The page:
The surface-grafted gels (SURGELs) are an interesting class of 3D, highly porous, covalently bound polymer films, obtained by cross-linking the organic struts within a SURMOF (Figure 5). Combining the advantages of the MOF class of materials with that of a covalently connected gel, they offer enormous variability for introducing functional groups into the framework while featuring a pronounced stability against water and the absence of metal ions. These SURGELs can be loaded with bioactive compounds and applied as bioactive coatings and provide a drug-release platform in in vitro cell culture studies.


Literatur

[1] C. I. Schilling, S. Bräse, Org. Biomol. Chem. 2007, 5, 3586–8. Stable organic azides based on rigid tetrahedral methane and adamantane structures as high energetic materials.

[2] O. Plietzsch, C. I. Schilling, M. Tolev, M. Nieger, C. Richert, T. Muller, S. Bräse, Org. Biomol. Chem. 2009, 7, 4734–43. Four-fold click reactions: Generation of tetrahedral methane- and adamantane-based building blocks for higher-order molecular assemblies.

[3] C. I. Schilling, O. Plietzsch, M. Nieger, T. Muller, S. Bräse, European J. Org. Chem. 2011, 2011, 1743–1754. Fourfold Suzuki-Miyaura and Sonogashira Cross-Coupling Reactions on Tetrahedral Methane and Adamantane Derivatives

[4] O. Plietzsch, C. I. Schilling, M. Nieger, T. Muller, S. Bräse, Tetrahedron: Asymmetry 2010, 21, 1474–1479. Asymmetric synthesis of chiral tectons with tetrapodal symmetry: fourfold asymmetric reactions

[5] O. Plietzsch, A. Schade, A. Hafner, J. Huuskonen, K. Rissanen, M. Nieger, T. Muller, S. Bräse, European J. Org. Chem. 2013, 2013, 283–299. Synthesis and Topological Determination of Hexakis-Substituted 1,4-Ditritylbenzene and Nonakis-Substituted 1,3,5-Tritritylbenzene Derivatives: Building Blocks for Higher Supramolecular Assemblies

[6] M. Meng, C. Ahlborn, M. Bauer, O. Plietzsch, S. a Soomro, A. Singh, T. Muller, W. Wenzel, S. Bräse, C. Richert, Chembiochem 2009, 10, 1335–9. Two base pair duplexes suffice to build a novel material.

[7] A. Singh, M. Tolev, M. Meng, K. Klenin, O. Plietzsch, C. I. Schilling, T. Muller, M. Nieger, S. Bräse, W. Wenzel, et al., Angew. Chem. Int. Ed. Engl. 2011, 50, 3227–31. Branched DNA that forms a solid at 95 °C.

[8] W. Lu, D. Yuan, D. Zhao, C. I. Schilling, O. Plietzsch, T. Muller, S. Bra¨se, J. Guenther, J. Blu¨mel, R. Krishna, et al., Chem. Mater. 2010, 22, 5964–5972. Porous Polymer Networks: Synthesis, Porosity, and Applications in Gas Storage/Separation

[9] O. Plietzsch, C. I. Schilling, T. Grab, S. L. Grage, A. S. Ulrich, A. Comotti, P. Sozzani, T. Muller, S. Bräse, New J. Chem. 2011, 35, 1577. Click chemistry produces hyper-cross-linked polymers with tetrahedral cores

[10] T. Muller, S. Bräse, Angew. Chemie 2011, 123, 12046–12047. Klick-Chemie findet ihren Weg in kovalente poröse organische Materialien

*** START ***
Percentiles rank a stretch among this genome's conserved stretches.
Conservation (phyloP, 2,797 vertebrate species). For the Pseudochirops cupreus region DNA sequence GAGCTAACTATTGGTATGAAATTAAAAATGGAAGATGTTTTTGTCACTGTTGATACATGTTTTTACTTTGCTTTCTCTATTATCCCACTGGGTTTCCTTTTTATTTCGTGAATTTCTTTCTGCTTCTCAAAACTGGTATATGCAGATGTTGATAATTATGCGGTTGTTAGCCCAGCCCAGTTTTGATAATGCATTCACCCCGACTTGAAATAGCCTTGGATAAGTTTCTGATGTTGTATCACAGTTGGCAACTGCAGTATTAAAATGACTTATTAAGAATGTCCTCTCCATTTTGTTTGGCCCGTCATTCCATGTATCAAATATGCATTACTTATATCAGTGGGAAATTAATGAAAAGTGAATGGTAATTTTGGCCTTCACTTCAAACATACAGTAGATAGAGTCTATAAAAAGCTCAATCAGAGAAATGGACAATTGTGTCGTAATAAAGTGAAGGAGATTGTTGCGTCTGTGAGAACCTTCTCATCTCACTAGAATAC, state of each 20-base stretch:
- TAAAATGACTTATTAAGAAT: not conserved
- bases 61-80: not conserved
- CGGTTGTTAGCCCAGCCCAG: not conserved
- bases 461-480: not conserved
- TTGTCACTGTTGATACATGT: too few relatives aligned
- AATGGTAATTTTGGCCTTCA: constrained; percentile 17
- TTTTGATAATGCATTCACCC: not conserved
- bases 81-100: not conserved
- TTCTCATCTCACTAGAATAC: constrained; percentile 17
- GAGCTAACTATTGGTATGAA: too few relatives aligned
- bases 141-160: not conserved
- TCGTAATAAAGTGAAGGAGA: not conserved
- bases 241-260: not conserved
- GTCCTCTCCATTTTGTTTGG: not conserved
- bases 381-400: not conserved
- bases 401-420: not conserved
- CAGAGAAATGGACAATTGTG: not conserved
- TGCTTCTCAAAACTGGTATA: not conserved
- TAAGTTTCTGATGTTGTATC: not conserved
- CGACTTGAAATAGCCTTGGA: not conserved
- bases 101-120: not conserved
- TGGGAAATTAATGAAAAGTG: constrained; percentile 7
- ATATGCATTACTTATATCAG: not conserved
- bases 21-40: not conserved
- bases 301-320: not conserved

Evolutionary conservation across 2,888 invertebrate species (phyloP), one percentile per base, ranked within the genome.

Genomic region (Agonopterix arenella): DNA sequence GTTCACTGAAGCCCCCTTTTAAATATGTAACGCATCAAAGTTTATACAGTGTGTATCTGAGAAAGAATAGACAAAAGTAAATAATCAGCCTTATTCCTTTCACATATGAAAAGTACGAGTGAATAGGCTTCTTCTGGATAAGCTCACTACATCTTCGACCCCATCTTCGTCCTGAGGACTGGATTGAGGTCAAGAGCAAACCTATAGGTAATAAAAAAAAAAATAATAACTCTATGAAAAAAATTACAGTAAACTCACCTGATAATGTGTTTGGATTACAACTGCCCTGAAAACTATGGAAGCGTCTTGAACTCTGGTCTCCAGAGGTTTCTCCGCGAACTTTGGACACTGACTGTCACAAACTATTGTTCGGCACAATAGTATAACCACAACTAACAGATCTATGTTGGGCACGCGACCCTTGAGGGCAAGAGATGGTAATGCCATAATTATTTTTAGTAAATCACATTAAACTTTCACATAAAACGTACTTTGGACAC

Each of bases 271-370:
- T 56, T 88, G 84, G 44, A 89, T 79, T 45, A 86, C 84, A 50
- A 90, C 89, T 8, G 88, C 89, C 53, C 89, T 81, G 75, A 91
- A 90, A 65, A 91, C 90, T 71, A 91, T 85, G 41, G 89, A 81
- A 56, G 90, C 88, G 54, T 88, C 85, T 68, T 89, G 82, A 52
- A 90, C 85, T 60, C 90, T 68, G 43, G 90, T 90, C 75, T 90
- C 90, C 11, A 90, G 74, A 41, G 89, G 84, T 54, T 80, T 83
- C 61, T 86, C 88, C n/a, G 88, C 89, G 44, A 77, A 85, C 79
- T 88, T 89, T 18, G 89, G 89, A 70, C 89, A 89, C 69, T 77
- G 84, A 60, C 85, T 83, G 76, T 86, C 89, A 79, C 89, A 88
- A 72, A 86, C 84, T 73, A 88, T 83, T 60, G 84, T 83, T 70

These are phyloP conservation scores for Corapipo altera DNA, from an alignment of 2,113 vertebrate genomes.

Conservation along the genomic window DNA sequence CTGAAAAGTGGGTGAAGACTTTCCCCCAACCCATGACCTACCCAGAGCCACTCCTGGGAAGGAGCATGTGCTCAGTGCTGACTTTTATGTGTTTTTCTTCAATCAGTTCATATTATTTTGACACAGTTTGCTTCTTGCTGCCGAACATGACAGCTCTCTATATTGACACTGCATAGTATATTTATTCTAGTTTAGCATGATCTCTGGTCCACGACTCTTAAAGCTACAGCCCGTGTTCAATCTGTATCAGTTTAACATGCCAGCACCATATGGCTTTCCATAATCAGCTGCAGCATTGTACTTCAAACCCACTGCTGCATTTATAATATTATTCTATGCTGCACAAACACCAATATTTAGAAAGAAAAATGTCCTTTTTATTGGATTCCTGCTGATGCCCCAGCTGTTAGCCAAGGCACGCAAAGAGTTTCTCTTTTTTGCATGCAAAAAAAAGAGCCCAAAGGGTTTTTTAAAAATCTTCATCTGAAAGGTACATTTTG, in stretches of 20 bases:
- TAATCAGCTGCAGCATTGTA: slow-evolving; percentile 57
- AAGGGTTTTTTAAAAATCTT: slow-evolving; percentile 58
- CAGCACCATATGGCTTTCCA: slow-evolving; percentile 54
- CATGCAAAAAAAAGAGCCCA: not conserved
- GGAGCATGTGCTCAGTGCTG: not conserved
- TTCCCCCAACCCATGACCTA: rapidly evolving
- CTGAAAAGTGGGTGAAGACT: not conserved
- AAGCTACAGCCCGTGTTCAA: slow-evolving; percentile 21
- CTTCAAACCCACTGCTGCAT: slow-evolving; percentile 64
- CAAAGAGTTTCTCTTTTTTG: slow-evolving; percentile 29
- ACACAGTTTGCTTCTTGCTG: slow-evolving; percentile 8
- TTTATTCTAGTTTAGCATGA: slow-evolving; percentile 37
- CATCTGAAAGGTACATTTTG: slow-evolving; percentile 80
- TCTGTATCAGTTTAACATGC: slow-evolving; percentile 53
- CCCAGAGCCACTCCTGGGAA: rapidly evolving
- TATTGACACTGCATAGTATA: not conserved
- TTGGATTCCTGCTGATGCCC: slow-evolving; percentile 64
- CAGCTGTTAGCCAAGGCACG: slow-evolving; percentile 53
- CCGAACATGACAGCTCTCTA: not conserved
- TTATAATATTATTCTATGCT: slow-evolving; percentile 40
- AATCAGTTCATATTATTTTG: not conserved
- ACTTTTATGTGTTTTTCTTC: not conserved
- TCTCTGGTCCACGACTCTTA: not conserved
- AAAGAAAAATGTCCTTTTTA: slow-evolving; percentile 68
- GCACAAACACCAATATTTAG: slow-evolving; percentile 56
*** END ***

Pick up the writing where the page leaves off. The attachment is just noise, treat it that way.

[11] T. Muller, S. Bräse, Angew. Chem. Int. Ed. Engl. 2011, 50, 11844–5. Click chemistry finds its way into covalent porous organic materials.

[12] A. Schade, L. Monnereau, T. Muller, S. Bräse, ChemPlusChem 2014, in press. Hexaphenyl-p-xylene, a rigid pseudo-octahedral core for 3D porous frameworks


Weitere Literatur:

T. Muller, S. Bräse, RSC Advances 2014, 4, 6886-6907. Tetraedral organic molecules as monomers for porous supramolecular networks.

L. Monnereau, M. Nieger, T. Muller, S. Bräse, Adv. Funct. Mat. 2014, 24, 1054-1058. Tetrakis(4-thiylphenyl)methane: Origin of a Reversible 3D-Polymer

M. Tsotsalas, J. Liu, B. Tettmann, S. Bräse, S. Grosjean, A. Shahnas, Z. Wang, C. Azucena, M. Addicoat, T. Heine, J. Lahann, J. Overhage, H. Gliemann, C. Wöll, J. Am. Chem. Soc. 2014, 136, 8-11. Fabrication of highly uniform gel-coatings by conversion of surface-anchored metal-organic framework

Z. Wang, H. K. Arslan, J. Liu, S. Grosjean, T. Hagendorn, H. Gliemann, S. Bräse, C. Wöll, Langmuir 2013, 15958-15964. Post-synthetic modification of molecular frameworks using click chemistry: the importance of strained C-C triple bonds

Jinxuan Liu, Binit Lukose, Osama Shekhah, Hasan Kemal Arslan, Peter Weidler, Hartmut Gliemann, Stefan Bräse, Sylvain Grosjean, Adelheid Godt, Xinliang Feng, Klaus Müllen, Ioan-Bogdan Magdau, Thomas Heine & Christof Wöll, Sci. Rep. 2012, 2, 921. A novel series of isoreticular metal-organic frameworks: realizing metastable structures by liquid phase epitaxy.

Lars Heinke, Murat Cakici, Marcel Dommaschk, Sylvain Grosjean, Rainer Herges, Stefan Bräse, and Christof Wöll, ACS Nano 2014, 8, 1463-1467. Photoswitching in Two-Component Surface Mounted Metal-Organic Frameworks: Optically Triggered Release from a Molecular Container.

Mitglieder

Dr. Christin Bednarek
Dr. Sylvain Grosjean
Dr. Ksenia Kutonova
Mathias Lang
Yannick Matt
Isabelle Wessely

Frühere Mitglieder

Philipp Beyler
Christoph Hussal
Dr. Laure Monnereau
Dr. Thierry Muller
Dr. Philippe Pierrat
Dr. Oliver Plietzsch
Dr. Céline Réthoré
Dr. Alexandra Schade
Dr. Christine I. Schilling
Dr. Stefan Seifermann